Controlling big machines: Large Collider, NASA Orion, strongest robot
Automation helps big machines: Adder extension technology is contributing to the Large Hadron Collider, a new generation of space exploration is afoot with the help of Green Hills Software, and there is the world's largest and strongest six-axis robot from Fanuc Robotics, the M-2000iA/1200. See photos.
Newburyport, MA and Santa Barbara, CA — Adder extension technology is contributing to the Large Hadron Collider and a new generation of space exploration is afoot with the help of Green Hills Software. Then there’s the world’s largest and strongest six-axis robot from Fanuc Robotics, the M-2000iA/1200.
A 1/4th-scale model of the Orion spacecraft is lowered into the 6.2-million-gallon Neutral Buoyancy Laboratory at NASA's Johnson Space Center. Engineers used the test to gather data on how the model behaved and reacted in the water. Source: NASA
NASA is using Green Hills Software’s Platform for Avionics with the safety-certified Integrity-178B real-time operating system in safety-critical electronics, including the command computer aboard NASA's Orion crew exploration vehicle.
The Orion crew exploration vehicle will transport a new generation of explorers to the moon, with crewed flights scheduled to begin in 2015. Orion is part of NASA's Constellation Program, the largest space initiative in 30 years, to send human explorers back to the moon and onward to Mars and other destinations in the solar system.
"The Lockheed Martin Orion team is working to build the state-of-the-art crew exploration vehicle which focuses first and foremost on crew safety and spacecraft reliability," said Gary Shubert, Orion Flight Software manager for Lockheed Martin. "Lockheed Martin selected Green Hills Software 's Integrity and Integrity-178B operating systems for use in the spacecraft's avionics systems, including the Flight Control Module (FCM), Spacecraft C3I Communication Adapter (SCCA), and Backup Emergency Controller. Green Hills Software was determined to be the most technically mature and offered a more economical commercial off-the-shelf solution."
The Platform for Avionics enables developers to reduce the number of on-board computers needed to support multiple software systems. Furthermore, the Platform for Avionics with Integrity-178B is the only safety critical RTOS certified for multiple languages, including Ada, C, and Embedded C++. It is used in demanding safety and security critical electronics applications where human life must be protected, according to David Kleidermacher, chief technology officer, Green Hills Software. "We are pleased that NASA and its contractors have put their trust in Green Hills Software to help realize the vision of next-generation human space exploration,” he said.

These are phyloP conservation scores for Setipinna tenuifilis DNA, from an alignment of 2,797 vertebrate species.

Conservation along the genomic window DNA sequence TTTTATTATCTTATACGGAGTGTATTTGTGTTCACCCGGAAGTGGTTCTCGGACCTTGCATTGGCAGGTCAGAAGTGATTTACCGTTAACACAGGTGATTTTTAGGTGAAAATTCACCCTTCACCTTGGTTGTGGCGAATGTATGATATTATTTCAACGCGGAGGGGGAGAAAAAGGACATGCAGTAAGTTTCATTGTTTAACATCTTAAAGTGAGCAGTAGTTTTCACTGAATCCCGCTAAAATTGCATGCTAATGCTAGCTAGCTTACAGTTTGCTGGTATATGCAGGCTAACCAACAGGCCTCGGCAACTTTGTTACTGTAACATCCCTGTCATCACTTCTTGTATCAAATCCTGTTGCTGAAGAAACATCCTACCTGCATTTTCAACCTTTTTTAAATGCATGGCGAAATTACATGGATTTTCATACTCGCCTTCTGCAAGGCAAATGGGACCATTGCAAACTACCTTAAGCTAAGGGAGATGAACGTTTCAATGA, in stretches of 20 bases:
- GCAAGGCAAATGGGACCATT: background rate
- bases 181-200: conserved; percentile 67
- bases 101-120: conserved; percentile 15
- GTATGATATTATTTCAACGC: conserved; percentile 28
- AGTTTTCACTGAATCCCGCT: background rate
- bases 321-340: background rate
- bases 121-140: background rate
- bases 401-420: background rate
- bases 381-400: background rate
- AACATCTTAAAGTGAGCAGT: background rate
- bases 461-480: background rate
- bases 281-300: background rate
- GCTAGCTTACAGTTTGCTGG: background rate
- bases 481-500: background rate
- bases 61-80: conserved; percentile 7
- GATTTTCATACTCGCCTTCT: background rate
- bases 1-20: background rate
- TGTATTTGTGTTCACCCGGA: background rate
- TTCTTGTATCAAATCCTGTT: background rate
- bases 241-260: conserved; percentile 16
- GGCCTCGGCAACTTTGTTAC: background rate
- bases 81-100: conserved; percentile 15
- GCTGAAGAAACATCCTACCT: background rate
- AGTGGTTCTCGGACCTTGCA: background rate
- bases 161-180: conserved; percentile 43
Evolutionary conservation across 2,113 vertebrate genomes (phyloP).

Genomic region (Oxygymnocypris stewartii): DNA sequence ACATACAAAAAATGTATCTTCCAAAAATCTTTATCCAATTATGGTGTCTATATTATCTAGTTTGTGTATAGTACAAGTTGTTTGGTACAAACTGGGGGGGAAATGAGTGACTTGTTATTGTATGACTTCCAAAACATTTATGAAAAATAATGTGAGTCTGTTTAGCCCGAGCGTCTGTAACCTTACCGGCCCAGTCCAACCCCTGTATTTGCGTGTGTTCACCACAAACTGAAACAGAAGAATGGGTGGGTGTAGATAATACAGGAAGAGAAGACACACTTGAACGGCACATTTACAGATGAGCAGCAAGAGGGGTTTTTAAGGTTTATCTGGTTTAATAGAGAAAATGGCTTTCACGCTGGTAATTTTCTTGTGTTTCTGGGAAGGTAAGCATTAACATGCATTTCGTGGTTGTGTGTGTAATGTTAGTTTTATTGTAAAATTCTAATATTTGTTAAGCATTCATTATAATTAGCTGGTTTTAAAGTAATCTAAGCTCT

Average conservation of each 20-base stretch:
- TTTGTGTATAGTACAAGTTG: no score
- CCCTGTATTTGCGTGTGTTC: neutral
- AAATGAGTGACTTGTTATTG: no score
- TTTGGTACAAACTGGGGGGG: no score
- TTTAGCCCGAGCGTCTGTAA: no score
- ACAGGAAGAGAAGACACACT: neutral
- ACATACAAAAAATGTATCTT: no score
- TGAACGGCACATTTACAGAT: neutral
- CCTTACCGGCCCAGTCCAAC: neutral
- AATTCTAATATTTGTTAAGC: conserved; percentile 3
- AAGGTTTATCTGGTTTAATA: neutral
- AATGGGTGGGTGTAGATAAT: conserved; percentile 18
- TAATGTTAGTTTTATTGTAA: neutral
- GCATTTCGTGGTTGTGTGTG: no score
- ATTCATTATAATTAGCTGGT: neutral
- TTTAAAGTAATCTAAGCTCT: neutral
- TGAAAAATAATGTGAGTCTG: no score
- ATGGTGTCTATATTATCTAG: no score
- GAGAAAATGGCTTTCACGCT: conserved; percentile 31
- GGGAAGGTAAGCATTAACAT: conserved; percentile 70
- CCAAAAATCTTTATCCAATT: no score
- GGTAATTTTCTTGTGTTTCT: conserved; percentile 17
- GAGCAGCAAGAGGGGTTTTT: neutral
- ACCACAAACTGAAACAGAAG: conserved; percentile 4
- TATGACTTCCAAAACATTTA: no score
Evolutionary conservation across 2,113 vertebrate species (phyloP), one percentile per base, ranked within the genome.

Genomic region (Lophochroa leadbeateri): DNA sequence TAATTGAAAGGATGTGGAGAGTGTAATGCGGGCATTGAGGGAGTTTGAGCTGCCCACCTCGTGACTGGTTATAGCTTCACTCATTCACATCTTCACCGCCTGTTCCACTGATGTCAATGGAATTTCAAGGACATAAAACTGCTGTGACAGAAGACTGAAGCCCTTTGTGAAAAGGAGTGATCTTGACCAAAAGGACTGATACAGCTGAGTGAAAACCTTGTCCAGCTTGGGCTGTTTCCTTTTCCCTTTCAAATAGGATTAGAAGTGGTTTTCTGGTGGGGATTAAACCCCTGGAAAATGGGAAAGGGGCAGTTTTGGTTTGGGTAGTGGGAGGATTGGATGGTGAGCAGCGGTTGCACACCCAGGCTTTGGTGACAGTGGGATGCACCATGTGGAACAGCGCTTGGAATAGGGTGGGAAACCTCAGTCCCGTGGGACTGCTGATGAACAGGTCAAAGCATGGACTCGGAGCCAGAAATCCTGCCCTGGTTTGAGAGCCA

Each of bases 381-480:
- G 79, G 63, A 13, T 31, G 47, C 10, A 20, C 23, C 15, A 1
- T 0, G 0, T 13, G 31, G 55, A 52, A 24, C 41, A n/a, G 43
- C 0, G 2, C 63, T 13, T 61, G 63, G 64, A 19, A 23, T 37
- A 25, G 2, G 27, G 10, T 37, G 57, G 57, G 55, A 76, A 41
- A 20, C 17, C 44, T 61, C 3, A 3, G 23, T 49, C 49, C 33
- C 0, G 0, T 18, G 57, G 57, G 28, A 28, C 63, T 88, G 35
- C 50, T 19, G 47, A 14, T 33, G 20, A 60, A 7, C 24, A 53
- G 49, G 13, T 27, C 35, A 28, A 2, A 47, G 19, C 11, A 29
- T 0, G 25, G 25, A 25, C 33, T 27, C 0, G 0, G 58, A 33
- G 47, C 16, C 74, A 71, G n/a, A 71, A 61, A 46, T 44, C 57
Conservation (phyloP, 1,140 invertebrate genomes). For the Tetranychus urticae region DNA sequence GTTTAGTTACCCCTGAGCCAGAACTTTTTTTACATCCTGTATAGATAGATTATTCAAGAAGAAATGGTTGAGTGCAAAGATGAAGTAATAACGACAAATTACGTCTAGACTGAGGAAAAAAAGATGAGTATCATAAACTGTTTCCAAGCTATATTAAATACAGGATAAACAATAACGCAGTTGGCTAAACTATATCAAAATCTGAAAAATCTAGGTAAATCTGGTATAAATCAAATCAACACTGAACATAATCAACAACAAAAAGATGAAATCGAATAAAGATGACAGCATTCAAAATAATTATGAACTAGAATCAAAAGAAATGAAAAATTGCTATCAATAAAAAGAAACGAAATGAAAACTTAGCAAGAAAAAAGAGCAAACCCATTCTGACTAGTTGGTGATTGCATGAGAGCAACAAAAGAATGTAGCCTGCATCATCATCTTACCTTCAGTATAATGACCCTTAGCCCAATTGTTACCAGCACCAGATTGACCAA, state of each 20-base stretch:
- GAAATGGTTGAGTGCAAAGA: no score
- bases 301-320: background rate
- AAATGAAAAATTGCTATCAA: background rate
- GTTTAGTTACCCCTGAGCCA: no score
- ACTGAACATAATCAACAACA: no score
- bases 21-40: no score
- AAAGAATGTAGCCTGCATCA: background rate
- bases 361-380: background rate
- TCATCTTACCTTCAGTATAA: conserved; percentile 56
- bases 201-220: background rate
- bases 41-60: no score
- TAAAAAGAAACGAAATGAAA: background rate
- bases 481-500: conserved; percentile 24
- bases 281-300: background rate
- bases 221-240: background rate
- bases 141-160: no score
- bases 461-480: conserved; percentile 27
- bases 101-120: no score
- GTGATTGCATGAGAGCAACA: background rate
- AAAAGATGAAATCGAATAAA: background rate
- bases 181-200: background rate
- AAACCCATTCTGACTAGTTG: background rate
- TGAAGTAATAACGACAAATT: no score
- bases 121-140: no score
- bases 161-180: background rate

Adder extension technology is used in the control room of the Atlas experiment of the Large Hadron Collider (LHC). The LHC is a gigantic scientific instrument near Geneva, where it spans the border between Switzerland and France about 100 meters underground. It is a particle accelerator used by physicists to study the smallest known particles, the fundamental building blocks of all things.
Largest, strongest six-axis robot
The Atlas detector is one of the four main detectors on the LHC.
"We are thrilled to be part of the biggest physics experiment in history," said Adder technical director Nigel Dickens. "CERN's (European Organization for Nuclear Research) $3.8 billion investment can't leave video resolution to chance. Adder provides that critical viewing experience."
The high video and audio resolution and compact size made the Adder audio/video/data receivers the ideal solution for CERN's control room. 24 AdderLink X2-Gold units provided the control room with a crystal-clear view of the bid to re-create the Big Bang. AdderLink X2-Gold was designed to provide video clarity, audio quality, compatibility, and high rack densities.
AIT Partnership supplied CERN with the required technology and, through a couple of post-sales support calls, ensured that the solution was installed and up and running smoothly in time for the launch of the experiment.
— Control Engineering News Desk
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